Think of eight men being confined for eighteen days on a space 25 by 100 feet, and not taking advantage of such a spree and ridiculous outcome as this. The old captain laughed till he cried, and that sober old mate actually stopped swearing and started into laughing also.

Well, half an hour passed before the lines could be cleared and the baits trailing again. All this while the excitement was kept up by just such ridiculous speeches as Jack tars can make. We were soon fast into another pair, and continued catching them till fifty-seven lay on the deck. Then with all our hooks gone and lines more or less broken up, we were forced to knock off, while there were apparently a hundred more waiting and ready to be captured. The deck at that time was not in a condition to receive either the admiral or a health officer, but with six hands at work the fish were soon disposed of and the deck washed down. When this was nearly completed, the captain was at the wheel, and, looking down the rudder port, spied some little fish.

" The fun is not all over yet. There must be a 'man-eater' in this neighbourhood; for here are his pilot fish seven of them," said he.

These little fellows look like mackerel, are grand eating, and accompany this particular shark, the man-eater. They always precede them, and many a poor fellow's body has been saved from his ponderous jaws by the appearance of these little fellows, so that while they act as pilots for the fish, they are often the protectors of the man. Where the captain saw these the rudder port is their favourite resort about the vessel, the shark then oftentimes lurking under her bottom. Of course, it can only be in moderate weather they are visible. Pardon this digression for the above explanation.

" Sam," said the captain, " go up on the main-topsail yard, and take a view of our surroundings. That shark you saw is about somewhere, either under or astern of us."

" All right, sir," and off he started.

As soon as he reached his look-out, he shouted back. " There he is, sir, about 100 fathoms astern in the ship's wake, playing about."

" Stay there, and watch his movements. Mr. 0. (the mate), you take charge of the capture of this fellow. I think it will be no trouble to get him."

"All right, sir."

So down into the cabin he went, returning with a piece of pork and a coil of small new rope, called in nautical language " ratline." In the mean time the captain had gone up to Sam's position, taken a view of the monster, and returned to the deck.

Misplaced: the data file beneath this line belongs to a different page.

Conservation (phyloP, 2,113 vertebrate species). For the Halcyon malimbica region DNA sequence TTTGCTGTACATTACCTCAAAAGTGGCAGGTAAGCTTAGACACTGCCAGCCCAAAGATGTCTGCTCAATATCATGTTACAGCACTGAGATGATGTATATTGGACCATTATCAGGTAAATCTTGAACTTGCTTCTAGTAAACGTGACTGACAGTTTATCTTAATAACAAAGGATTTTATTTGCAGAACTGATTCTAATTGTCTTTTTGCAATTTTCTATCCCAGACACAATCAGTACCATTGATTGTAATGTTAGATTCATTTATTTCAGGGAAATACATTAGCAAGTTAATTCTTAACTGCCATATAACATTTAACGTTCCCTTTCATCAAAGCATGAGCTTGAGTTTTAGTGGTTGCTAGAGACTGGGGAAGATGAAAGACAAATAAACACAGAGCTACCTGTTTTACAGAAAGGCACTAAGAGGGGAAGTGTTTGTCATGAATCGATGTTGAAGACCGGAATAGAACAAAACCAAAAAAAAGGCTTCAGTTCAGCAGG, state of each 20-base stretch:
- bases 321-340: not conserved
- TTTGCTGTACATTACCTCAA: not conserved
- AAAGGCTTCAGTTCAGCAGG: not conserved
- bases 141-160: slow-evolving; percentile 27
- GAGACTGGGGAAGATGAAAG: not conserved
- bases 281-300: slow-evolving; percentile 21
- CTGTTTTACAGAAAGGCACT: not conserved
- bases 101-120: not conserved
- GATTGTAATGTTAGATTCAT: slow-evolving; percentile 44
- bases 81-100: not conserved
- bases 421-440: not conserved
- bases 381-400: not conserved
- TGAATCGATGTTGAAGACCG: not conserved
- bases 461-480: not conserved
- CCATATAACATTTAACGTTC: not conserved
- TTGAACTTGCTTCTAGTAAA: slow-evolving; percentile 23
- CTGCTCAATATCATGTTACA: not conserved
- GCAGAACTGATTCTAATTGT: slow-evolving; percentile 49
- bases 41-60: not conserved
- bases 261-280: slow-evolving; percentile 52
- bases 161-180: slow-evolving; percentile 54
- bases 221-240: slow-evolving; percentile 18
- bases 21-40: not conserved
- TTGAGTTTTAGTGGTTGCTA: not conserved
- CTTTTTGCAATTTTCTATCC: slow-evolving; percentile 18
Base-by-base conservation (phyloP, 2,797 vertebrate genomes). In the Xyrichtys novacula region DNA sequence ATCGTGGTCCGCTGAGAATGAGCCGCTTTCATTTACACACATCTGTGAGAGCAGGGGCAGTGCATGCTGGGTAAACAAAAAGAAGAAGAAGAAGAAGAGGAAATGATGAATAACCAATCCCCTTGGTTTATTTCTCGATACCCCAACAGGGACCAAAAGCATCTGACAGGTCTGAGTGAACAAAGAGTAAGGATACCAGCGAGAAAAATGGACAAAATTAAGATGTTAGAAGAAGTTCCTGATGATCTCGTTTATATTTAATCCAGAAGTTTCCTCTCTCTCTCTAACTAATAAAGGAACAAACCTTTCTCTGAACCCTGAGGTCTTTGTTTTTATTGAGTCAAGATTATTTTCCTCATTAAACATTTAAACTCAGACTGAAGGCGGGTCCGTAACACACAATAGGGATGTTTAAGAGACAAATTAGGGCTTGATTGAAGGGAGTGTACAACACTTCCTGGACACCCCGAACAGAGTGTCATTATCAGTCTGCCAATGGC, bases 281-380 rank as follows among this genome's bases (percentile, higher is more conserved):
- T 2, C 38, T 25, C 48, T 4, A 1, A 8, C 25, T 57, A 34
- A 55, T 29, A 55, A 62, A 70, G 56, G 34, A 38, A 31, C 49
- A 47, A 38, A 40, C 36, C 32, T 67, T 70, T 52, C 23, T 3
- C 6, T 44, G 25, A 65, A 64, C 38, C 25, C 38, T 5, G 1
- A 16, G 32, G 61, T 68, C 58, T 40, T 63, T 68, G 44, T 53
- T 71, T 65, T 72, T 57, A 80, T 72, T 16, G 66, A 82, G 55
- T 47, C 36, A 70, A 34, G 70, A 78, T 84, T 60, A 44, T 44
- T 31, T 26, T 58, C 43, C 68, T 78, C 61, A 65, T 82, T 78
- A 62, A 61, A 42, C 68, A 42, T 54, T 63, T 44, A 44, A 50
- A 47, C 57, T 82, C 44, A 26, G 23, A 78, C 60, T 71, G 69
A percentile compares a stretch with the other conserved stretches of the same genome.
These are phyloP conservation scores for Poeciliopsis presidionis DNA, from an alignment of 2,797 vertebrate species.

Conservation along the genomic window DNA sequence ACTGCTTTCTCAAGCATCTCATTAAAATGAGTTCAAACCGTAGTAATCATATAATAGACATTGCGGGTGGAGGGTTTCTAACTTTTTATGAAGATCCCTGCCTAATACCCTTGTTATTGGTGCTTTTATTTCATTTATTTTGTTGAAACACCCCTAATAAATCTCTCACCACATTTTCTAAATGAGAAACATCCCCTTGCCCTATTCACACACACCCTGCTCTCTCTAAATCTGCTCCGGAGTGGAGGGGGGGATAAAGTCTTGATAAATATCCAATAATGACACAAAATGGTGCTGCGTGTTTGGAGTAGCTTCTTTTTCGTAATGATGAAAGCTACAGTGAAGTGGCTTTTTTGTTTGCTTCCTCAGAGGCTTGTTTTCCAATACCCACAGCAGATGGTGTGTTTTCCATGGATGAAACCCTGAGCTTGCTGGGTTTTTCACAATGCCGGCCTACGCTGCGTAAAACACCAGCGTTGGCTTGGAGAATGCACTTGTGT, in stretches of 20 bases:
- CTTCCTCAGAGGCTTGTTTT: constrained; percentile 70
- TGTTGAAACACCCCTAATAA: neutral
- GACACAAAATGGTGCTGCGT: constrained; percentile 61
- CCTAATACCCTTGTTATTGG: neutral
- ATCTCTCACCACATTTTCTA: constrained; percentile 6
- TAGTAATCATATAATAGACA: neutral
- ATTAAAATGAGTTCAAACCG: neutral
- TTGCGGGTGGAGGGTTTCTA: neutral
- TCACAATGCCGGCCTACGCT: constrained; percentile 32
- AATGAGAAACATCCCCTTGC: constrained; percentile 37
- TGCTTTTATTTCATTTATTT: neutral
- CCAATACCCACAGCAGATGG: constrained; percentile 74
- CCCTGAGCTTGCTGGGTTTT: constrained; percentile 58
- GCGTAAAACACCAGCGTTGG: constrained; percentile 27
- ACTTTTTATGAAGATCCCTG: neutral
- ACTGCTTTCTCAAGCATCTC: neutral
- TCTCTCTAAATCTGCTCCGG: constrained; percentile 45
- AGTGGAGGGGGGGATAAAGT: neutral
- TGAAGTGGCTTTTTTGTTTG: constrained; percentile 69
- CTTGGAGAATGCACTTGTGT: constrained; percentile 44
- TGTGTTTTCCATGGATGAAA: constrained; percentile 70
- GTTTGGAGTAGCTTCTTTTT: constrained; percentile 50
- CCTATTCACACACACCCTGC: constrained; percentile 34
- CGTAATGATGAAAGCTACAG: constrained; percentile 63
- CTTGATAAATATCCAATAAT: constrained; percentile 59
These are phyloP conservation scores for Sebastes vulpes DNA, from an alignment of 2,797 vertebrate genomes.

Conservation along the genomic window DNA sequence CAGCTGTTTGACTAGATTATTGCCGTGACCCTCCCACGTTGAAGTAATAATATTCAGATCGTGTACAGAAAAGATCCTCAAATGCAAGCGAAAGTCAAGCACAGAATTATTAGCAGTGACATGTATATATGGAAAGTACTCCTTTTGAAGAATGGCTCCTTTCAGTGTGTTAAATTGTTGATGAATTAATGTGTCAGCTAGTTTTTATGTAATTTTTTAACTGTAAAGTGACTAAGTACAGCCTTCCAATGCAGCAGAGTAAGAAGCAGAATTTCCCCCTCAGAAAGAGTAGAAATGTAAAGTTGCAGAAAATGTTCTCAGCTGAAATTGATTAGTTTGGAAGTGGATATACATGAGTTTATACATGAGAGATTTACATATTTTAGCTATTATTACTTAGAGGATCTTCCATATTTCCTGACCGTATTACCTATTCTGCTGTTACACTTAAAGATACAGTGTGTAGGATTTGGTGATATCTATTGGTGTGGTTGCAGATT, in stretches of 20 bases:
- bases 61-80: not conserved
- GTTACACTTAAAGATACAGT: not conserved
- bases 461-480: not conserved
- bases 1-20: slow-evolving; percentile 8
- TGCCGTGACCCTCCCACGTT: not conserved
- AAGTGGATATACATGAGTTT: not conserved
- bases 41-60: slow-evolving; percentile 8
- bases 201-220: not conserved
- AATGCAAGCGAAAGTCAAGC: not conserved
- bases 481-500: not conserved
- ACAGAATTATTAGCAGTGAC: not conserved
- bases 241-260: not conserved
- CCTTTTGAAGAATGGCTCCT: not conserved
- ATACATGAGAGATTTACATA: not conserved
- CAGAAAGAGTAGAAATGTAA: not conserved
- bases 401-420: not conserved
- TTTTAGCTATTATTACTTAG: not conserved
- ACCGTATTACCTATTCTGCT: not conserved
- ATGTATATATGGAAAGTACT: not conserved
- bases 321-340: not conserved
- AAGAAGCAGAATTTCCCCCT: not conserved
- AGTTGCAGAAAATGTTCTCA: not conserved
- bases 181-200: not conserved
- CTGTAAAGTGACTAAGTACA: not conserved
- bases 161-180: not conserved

" Have your gear solid, Mr. C, for you have no chicken to deal with. Judging from the distance, I think I never saw so large a one."

" What are you going to do with that pork and rope, Mr. C?"I asked.

" Well, the pork is to bait him. He is not a fish but flesh eater. That is the reason he did not bother us when we were baiting up the dolphin. With the ratline I'll make a' running bowline,' nautically speaking equivalent to a ' slip-knot' in plain English, or a ' snare,' as the boys say. Now, the pork must be attached to a piece of marline ' more sailors' language and hung out of the larboard stern hawser-pipe so as just to touch the water, that the oil and scent from it may be trailed to him in the brig's wake. Cook ! bring me some slush (the fat drippings of the meat) saved for ship's use."

With this watch him greasing the bowline he has tied, and hear his explanation of it.

" I want this rope to help toll him as well, and if there is a chance to draw it upon him it will hook all the closer."

The mate has taken his position on the taflrail or top of the stern his body prostrate, with both hands on the outside, holding the slip-knot. The one the standing, the other slipping part ready for immediate action. The tolling with that bait was assigned to me, as they knew me to be a skilful fisherman. So it was soused well at first, and the water at once saturated with the oil from it, which could be easily seen on the surface, and watched as it moved to the shark. He seemed to get its scent even before it reached him, and started forward quickly, threshing his great tail as if pleased.

Sam shouted, " There he comes, captain, fast."

Well, he did come fast until about halfway to the vessel, then checked himself, and worked backwards and forwards across the brig's wake, as if suspicious of danger, and looking for his little pilots he was never again to see.

" Mr. C, don't you think some of the oil off the pork-barrel might coax him along," suggested one of the onlookers; and you can be assured they were all there, deeply interested, more than that, greatly excited.

As quick as thought the second mate had some there, and the trail of it made, by dropping a little at a time. Its effect for a while was magical, for he sailed straight ahead, then hesitated, but each fresh oil-baiting coaxed him along a little, until he reached a point about 12 feet from the snare. My pork dangled 3 feet in front of the bowline, and directly in its line, so it could not be taken without his head first going through it. It occurred to me to try a little coaxing with that bait, so I dropped it along with the current of the vessel, through the bow of the bow-line and within three feet of him, knowing he could not get it without first turning over on his back. This seemed to infuriate him. He wanted that bait, but fought shy of the vessel. We were all eyeing him, with some of our heads just peeping over the taffrail, others looking through the hawser-pipes eight pairs of anxious eyes on him.

When the bait was hauled away from him he made a short rush for it, but not to swallow it, because he could not. The pork was getting so much soaked there was little substance leaving it, so a fresh piece was brought into requisition.

Just then an exclamation came from the mate, who had been lying all this time in a trying position. " Hope to Heaven he'll start soon! I'm almost dead."